holding that citizenship of a nominal defendant in a shareholder derivative action must be considered because it is not a mere formal party and may not be realigned if "the corporation is under the control of management which is antagonistic to the plaintiff shareholders"Summary of this case from Police Ret. Sys. of St. Louis ex rel. W. Union Co. v. Ersek
Civ. A. No. 82-210.
June 11, 1982.
William Prickett, and Michael Hanrahan, Prickett, Jones, Elliott, Kristol Schnee, Wilmington, Del., for plaintiffs; Herbert M. Linsenberg, and Aaron Jay Beyer, Meltzer Schiffrin, Philadelphia, Pa., of counsel.
Andrew B. Kirkpatrick, Jr., Richard L. Sutton, and Lawrence A. Hamermesh, Morris, Nichols, Arsht Tunnell, Wilmington, Del., for defendants; Frank P. Sebree, and Peter E. Strand, Shook, Hardy Bacon, Kansas City, Mo., of counsel.
Plaintiffs filed a derivative lawsuit in the Delaware Court of Chancery on March 15, 1982. The complaint named Amin J. Khoury, James Marten, Domenic F. Coletta and Suhail T. Shaya as plaintiffs (hereinafter collectively referred to as "plaintiff's") and General H. L. Oppenheimer ("petitioner"), Bert Davis, Jr., Ronald Jarvis, Jr., Santiage Mendiono, Lilyan Hughes, Alexander Tucker, Carl Rice, Israel Katz, Jean Saliot, Oppenheimer Industries, Inc. and The Armendaris Corporation as defendants. Plaintiffs, shareholders of The Armendaris Corporation ("TAC"), brought suit for the benefit of TAC. On April 23, 1982 petitioner filed a petition removing that action to this Court pursuant to 28 U.S.C. § 1441(b) and (c) alleging that this Court would have had original jurisdiction over the lawsuit pursuant to 28 U.S.C. § 1332. On April 26, 1982 several of the defendants filed a motion, pursuant to 28 U.S.C. § 1404(a), to transfer this action to the United States District Court for the Western District of Missouri. On April 27, 1982 plaintiffs filed a motion, pursuant to 28 U.S.C. § 1447(c), to remand this action to state court. Presently before the Court is plaintiffs' motion to remand.
The three count complaint filed in Chancery Court seeks damages and injunctive relief based on a course of conduct by TAC's corporate management which is alleged to be in breach of its fiduciary duty. The first two counts which sound against all defendants essentially allege a course of conduct whereby TAC was managed for the benefit of the defendants rather than its shareholders. The third count, which names only petitioner and TAC, alleges that petitioner recklessly risked TAC's assets and details one transaction allegedly entered into with Jochem Erlemann, a citizen of the Federal Republic of Germany.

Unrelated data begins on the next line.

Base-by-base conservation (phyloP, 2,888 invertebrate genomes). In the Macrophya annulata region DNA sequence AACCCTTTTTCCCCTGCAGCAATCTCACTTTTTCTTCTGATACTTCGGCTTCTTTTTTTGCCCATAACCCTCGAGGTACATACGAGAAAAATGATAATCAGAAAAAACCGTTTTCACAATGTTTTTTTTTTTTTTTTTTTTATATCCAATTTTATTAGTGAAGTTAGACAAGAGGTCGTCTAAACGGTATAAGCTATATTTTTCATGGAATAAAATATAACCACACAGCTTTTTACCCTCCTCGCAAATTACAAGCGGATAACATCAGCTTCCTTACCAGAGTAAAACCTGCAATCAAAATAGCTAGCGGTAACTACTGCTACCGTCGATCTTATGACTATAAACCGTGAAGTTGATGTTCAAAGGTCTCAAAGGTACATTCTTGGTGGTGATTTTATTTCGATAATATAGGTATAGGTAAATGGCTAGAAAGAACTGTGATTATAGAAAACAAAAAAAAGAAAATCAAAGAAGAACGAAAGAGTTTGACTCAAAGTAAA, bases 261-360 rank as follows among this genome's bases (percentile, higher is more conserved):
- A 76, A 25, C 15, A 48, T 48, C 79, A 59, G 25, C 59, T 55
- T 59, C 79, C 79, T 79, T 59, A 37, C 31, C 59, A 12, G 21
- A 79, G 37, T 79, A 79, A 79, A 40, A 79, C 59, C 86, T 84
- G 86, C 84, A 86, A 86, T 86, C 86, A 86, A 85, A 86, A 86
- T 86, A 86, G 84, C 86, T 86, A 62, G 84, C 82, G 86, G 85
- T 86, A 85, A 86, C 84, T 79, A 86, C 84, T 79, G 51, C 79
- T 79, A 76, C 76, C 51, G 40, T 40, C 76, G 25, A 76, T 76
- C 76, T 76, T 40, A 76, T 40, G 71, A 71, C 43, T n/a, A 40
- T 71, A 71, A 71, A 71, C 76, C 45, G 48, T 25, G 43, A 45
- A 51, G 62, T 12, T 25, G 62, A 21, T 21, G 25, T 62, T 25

The foregoing procedural background has been set out in some detail as it is essential to an understanding of the Court's disposition of what is in reality a fairly simple motion. As noted petitioner removed this action pursuant to 28 U.S.C. § 1441(b) and (c) which provides in part:
(b) Any civil action of which the district courts have original jurisdiction . . . shall be removable without regard to the citizenship or residence of the parties. Any other such action shall be removable only if none of the parties in interest properly joined and served as defendants is a citizen of the State in which such action is brought.
(c) Whenever a separate and independent claim or cause of action, which would be removable if sued upon alone, is joined with one or more otherwise non-removable claims or causes of action, the entire case may be removed and the district court may determine all issues, therein, or, in its discretion may remand all matters not otherwise within its original jurisdiction.
(emphasis supplied). The two corporate defendants, Oppenheimer Industries, Inc. and TAC, are citizens of Delaware. Thus it would appear that 28 U.S.C. § 1441(b) bars removal. In an attempt to avoid that bar petitioner argues that count three of the complaint, which does not include Oppenheimer Industries, Inc., is a separate and independent claim within the meaning of 28 U.S.C. § 1441(c). Although plaintiffs challenge that characterization of count three, the Court need not resolve the issue because even if count three does state a separate and independent claim, it is not removable.